Marestail – Weed ID Wednesday
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Marestail, also known as horseweed, is a common occurrence across pastures, haylands, and row crop fields. It can be anywhere from 1 foot to 6 feet tall when mature, and one taller plant can produce more than 200,000 seeds alone. It is a tall, more slender plant with narrow leaves that go from a darker to a lighter green as it gets closer to the stem. Marestail is a winter and summer annual and reproduces by seed. It starts out growing as a rosette and then “bolts” and starts growing upward. The growing pattern and seed rate are important to know when considering control options.
It is important to scout your pastures and know what weeds you have growing so that you can select an appropriate control method. Marestail is a weed that you would want to control sooner rather than later, because infestations can happen quickly since it produces a high number of seeds and is adaptable to a variety of growing conditions.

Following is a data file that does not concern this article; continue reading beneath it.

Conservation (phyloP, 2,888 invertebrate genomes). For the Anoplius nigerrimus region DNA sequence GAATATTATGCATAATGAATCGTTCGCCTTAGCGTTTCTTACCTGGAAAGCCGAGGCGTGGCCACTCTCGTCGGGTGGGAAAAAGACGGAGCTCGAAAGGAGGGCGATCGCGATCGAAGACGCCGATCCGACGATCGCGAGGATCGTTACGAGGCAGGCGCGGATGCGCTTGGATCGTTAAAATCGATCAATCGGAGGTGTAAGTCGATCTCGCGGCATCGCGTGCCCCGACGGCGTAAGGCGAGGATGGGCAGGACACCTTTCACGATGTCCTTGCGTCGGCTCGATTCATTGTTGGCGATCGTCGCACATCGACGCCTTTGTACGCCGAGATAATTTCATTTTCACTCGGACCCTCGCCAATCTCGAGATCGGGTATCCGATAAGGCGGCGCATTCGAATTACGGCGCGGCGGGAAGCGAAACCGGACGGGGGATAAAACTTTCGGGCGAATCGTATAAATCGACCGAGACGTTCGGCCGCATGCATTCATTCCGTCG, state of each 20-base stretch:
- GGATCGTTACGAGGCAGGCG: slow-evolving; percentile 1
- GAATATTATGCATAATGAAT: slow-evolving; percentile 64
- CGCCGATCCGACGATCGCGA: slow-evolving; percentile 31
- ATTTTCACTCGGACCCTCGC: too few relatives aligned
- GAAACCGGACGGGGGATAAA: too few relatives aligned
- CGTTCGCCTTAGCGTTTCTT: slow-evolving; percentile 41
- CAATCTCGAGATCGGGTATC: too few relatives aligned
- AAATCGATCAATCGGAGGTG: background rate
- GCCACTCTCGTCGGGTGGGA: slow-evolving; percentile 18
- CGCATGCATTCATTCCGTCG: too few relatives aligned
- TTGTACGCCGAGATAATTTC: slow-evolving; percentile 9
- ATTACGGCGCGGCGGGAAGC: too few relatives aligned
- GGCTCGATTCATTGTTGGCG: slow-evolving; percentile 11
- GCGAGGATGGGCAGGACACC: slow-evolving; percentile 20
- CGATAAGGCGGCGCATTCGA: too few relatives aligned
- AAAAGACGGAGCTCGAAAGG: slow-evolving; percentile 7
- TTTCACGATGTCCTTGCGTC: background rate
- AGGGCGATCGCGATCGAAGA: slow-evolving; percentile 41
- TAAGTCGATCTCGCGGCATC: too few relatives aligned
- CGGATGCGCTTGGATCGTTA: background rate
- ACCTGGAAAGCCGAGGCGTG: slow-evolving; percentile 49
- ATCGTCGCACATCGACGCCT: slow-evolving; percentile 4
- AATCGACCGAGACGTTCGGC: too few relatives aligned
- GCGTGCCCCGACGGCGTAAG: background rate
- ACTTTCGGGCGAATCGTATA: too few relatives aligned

If you catch the presence of marestail before it spreads, hand pulling is an effective form of control. If it is more than you can pull by hand, mowing is a good way to reduce seed production and spread. It is important to catch marestail before it goes to seed for mowing to be of any help. It would be best for the weed to be “bolted” already, as the mower may not reach it well enough if it is still in rosette.
Chemical control options of marestail are slightly more complicated and not exactly cost effective, unless you make your choices wisely. Since marestail spreads by seed, spraying the plant only provides control for that specific growing season. Research shows that seeds are viable for germination for 2-3 years, but some has been found viable for up to 20 years. If you choose to apply an herbicide for marestail, consider one with residual properties that would help reduce seed viability that are already on the ground in your pastures.
Of course, one of the best weed control methods for most pasture situations is to grow such great grass that the weeds do not have room to stick around. The easiest way to find out what your pasture needs is to take a quick soil sample. If you need assistance with learning how to take a soil sample, call your local Extension office!